All I knew of Daphne du Maurier’s Rebecca was its famous first line:
Last night I dreamt I went to Manderly again.
Do you really need to know anything else? That is a perfect first sentence.
The story begins in Monte Carlo when a young woman learning how to be a professional companion meets him. She’s 21 years old with no home or family; her future looks already spent catering to other people’s wants for all of 90 pounds a year. He’s older, wealthy and brooding. The elusive Maxim de Winter is trapped in a personal hell, apparently grieving his late wife Rebecca.
I’m glad it cannot happen twice, the fever of first love.
I haven’t read many romances, but those I have typically end in a proposal. This isn’t one of those. The courtship is short lived, as are the ideals of love and marriage that run through her head when the widowed de Winter offers her an escape from the bleak future that awaits her. Before she knows it she’s arriving at Manderly in the rain married to a man she thinks she loves to live a life in Rebecca’s chilling shadow.
Though Manderly belongs to Maxim’s family, everything there reflects Rebecca’s choices. The overwhelming number of servants, townspeople and associates can’t go without noting how very different she is from Rebecca, always mentioning how beautiful Rebecca was in the same breath. The new Mrs. de Winter has the seemingly impossible task of trying to start her new life on a moving train filled with secrets. She pets Rebecca’s dog, cuts Rebecca’s roses, eats Rebecca’s favorite sauces. She avoids the west wing entirely.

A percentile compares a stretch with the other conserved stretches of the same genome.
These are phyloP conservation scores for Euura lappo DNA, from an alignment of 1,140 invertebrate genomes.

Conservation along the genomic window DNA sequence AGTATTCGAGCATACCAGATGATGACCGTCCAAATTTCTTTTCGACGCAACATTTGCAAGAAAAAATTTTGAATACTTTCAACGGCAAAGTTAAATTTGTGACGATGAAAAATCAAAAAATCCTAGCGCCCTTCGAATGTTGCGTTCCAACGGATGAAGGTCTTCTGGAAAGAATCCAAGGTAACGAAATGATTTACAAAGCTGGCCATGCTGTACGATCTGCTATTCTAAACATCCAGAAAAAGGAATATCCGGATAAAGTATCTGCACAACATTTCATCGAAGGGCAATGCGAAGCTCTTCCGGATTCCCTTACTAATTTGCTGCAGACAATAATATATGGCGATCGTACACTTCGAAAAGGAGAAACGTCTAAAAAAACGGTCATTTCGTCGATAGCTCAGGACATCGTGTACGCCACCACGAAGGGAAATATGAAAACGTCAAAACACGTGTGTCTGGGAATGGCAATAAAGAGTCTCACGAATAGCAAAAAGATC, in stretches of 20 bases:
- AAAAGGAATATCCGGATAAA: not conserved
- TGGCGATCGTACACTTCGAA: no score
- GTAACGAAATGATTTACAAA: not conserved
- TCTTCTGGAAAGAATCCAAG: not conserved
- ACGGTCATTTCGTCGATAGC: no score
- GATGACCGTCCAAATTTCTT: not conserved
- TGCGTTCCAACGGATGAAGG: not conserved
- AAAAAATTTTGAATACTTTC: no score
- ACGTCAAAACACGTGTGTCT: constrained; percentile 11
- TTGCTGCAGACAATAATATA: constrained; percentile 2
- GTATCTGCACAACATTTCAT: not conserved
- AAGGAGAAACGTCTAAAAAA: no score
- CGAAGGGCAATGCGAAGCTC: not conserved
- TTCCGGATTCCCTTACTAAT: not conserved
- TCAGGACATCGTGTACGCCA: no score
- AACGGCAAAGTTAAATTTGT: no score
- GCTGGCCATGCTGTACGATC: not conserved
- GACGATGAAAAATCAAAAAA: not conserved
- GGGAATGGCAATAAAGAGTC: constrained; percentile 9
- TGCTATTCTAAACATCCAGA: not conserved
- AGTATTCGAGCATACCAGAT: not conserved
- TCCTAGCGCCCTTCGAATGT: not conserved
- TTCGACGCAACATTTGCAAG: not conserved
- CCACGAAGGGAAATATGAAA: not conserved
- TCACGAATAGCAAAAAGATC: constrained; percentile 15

Three months into the new marriage, she’s at a loss. She can’t compete, confront or fight with Maxim’s late wife as she could if he had a mistress. How could anyone compete with a woman who will always be beautiful and never grow old? It appears that she’s married into a privileged if loveless life, and you feel for her. Mrs. de Winter is one of the meekest characters I’ve come across, and on top of it all she has Mrs. Danvers to contend with. Oh, Mrs. Danvers has to be one of the most malevolent literary villains ever. Add these two extremes to one small story and the tension is bound to catch fire.
Daphne du Maurier doesn’t assume that her reader has any knowledge of the customs of the rich and British during this time. This world unfolds for us as it does for the new Mrs. de Winter. We spend a lot of time inside her head as she second guesses herself, but we’re always brought back to Manderly with its Happy Valley and narrow wooded trails leading to the beach and a small, abandoned cottage.
This is kind of a slow burner, but I enjoyed it, almost loved it if it wasn’t for that dreary epilogue. The writing is superb and the simple premise is surprisingly original. There are countless moments when you cringe, hold your breath or roll your eyes. It’s engaging with a distinct moodiness that carries the few dull parts. Because of the backwards glancing structure, you know something is going to happen to take her away from Manderly and change everything. Without this, I may have lost interest in part because Maxim is so dull and it often seems like the only interesting character is dead Rebecca.
Though classified as a romantic suspense, it’s not very high on the romance or the suspense. It’s more of a mellow mystery filled with nerves and jealousy and reasons to keep reading. We never do find out the name of our narrator, Maxim’s new wife the young Mrs. de Winter. Very clever not to tell us her name because the truth is it doesn’t matter to the story, which is kind of depressing, but this is kind of a depressing tale (less so if you skip the epilogue!).
After finishing, I realized Alfred Hitchcock adapted the novel into a film by the same title with Laurence Olivier as Maxim. I was so excited to see it! Then I saw it. … THUMBS DOWN. It doesn’t do the book justice, possibly the only Hitchcock movie I haven’t liked.